To mark the upcoming anniversary of pension freedoms, Canada Life has commissioned research looking at the behaviours of people who have flexibly accessed their pension savings over the past four years under the new rules.
The research highlights *:
- Two in five (40%) consumers accessing their pension for cash for the first time were still working
- Nearly one in four (24%) continue to pay into a pension having flexibly accessed at least one pension while leaving the rest invested.
- 60% of cash withdrawals have subsequently been invested in bank/savings accounts
- Holidays (21%), home improvements (21%) and new cars (14%) also popular uses for the cash
- One in five (21%) say they will ‘pension double dip’ with just 5% saying they will withdraw a larger amount the next time around
- ‘No regrets’ as only 10% of those surveyed regret their decision
- 92% of consumers said they knew they would be taxed on withdrawals above the tax free threshold, and 87% said they knew what that tax payment would be
- 68% of people accessing their pension are not currently using a financial adviser to help with their financial planning for retirement
- Two-thirds (66%) didn’t shop around before buying a pension product (either annuity or drawdown) from their pension provider
* All the results discussed refer to those aged over 55 who have accessed their pensions from April 2015
Andrew Tully, Technical Director at Canada Life, said:
“There is no doubt the pension freedoms have been hugely popular, and in the main, it appears people are informed and making sensible choices.
“But some behaviours appear embedded and some poor decisions are being made. These behaviours are likely to continue without the right interventions.
“There are clear tax implications from withdrawing money from a pension, and yet even with a very high level of awareness which indicates risk warnings are working, it doesn’t appear to have sated the appetite to grab the cash and put it into low or no interest bank accounts. This could lead to poor tax efficiency, as well as having a detrimental impact on estate planning unless the funds are required in the short term.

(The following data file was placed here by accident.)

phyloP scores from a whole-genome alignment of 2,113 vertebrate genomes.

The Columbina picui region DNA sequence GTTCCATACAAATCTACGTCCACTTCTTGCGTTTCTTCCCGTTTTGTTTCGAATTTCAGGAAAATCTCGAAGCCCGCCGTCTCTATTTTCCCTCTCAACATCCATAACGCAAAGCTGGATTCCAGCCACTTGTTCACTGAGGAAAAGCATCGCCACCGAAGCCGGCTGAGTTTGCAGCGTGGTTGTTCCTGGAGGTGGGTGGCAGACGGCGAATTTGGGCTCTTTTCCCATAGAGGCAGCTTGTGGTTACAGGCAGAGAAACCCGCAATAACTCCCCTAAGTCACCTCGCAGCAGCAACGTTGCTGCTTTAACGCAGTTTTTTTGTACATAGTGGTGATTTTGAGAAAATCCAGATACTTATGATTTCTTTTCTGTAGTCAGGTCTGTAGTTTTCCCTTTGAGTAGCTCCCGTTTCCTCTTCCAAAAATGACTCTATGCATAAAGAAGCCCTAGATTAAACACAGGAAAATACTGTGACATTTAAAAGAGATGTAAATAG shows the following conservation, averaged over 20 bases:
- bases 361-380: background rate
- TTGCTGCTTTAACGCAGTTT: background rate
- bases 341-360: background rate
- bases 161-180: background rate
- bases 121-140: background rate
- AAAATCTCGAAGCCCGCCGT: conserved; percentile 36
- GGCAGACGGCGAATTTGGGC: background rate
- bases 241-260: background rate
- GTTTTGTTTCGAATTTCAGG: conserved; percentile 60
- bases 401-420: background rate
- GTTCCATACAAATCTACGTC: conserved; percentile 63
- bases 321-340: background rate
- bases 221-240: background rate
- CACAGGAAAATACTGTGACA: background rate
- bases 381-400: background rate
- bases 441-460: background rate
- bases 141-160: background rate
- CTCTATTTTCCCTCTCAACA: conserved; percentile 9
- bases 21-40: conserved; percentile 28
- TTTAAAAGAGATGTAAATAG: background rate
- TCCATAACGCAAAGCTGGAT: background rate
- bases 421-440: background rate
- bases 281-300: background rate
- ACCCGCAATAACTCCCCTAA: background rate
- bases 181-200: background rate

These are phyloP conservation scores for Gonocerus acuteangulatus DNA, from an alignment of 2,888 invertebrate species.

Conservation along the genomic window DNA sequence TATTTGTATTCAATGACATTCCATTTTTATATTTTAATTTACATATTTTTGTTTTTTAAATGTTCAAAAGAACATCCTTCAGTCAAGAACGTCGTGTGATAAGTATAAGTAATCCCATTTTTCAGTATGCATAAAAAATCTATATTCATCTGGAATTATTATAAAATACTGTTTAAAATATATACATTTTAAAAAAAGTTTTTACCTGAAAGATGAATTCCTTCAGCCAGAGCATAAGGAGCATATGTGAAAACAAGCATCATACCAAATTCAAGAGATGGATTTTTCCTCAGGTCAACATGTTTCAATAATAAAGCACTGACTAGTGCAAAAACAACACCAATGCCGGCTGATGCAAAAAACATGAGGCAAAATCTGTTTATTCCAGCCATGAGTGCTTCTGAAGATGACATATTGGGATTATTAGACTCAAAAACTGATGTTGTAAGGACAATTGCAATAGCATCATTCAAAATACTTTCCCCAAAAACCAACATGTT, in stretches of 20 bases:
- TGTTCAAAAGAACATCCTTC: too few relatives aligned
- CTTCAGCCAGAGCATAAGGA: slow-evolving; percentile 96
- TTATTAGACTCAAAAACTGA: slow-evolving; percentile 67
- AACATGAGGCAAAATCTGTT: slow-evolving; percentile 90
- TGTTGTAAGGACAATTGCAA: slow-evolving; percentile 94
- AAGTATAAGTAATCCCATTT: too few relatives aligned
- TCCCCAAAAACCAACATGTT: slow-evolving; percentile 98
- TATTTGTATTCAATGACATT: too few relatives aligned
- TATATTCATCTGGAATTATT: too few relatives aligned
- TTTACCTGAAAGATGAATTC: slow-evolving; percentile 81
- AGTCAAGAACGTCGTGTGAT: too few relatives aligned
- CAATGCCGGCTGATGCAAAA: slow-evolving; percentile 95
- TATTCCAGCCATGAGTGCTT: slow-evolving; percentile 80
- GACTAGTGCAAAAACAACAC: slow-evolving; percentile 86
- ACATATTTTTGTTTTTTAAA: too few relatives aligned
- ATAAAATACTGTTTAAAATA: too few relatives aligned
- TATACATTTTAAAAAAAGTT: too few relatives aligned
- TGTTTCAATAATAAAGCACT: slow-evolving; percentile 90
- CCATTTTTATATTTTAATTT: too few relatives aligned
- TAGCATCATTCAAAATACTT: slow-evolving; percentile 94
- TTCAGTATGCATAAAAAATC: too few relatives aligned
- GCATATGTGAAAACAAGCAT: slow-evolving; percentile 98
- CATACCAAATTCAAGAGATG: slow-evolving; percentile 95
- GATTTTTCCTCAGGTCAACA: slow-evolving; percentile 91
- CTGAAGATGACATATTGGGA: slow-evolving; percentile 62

“The lack of shopping around continues unchecked. A significant majority are simply taking the easy route and sticking with what or who they know when looking at an annuity or a drawdown product. This could simply be driven by easy and swift access to tax-free cash, the obvious lack of engagement with a financial adviser or simply overconfidence and lack of awareness of the options available.
“We know people are increasingly accessing their pensions before planned retirement ages, and there are implications for the one in four people who say they are continuing to pay into a pension. The strict HMRC annual limit of £4,000 called the Money Purchase Annual Allowance could be the sting in the tail that catches the unwary out further down the line.
“Interestingly, only 1 in 10 people suggested they had any regrets about their pension. However, one in three people also admitted they had withdrawn cash out of necessity. Could we be storing up trouble for the future? I guess only time will tell.”
So what have people used their cash lump sums for?
Source: Canada Life 20.3.19 (note respondents could tick all that apply)
The Money Purchase Annual Allowance explained
The MPAA was introduced in April 2015 to prevent people using the pension freedoms to recycle money through a pension and effectively receive additional tax relief on those savings. The MPAA restricts the amount available to save into a pension once it has been ‘flexibly accessed’, with the limit triggered for example by taking a taxable income from drawdown. In practice this means anyone who has withdrawn either a cash lump sum or income in excess of their 25% tax-free lump sum from defined contribution type pensions.
The restrictions include any payments into a pension, both made personally or via an employer. The MPAA was reduced from £10,000 to £4,000 in April 2017. The charge on excess contributions above this limit effectively cancels out the tax relief.
As an example, someone who is taking an income from their drawdown portfolio but still working, earning £50,000 a year, and together with their employer paying more than 8% into their pension would face a MPAA tax bill.
There are various (and free) online resources available to help people considering their options make better informed decisions before withdrawing money from their pensions, including here.
Media case studies are available upon request.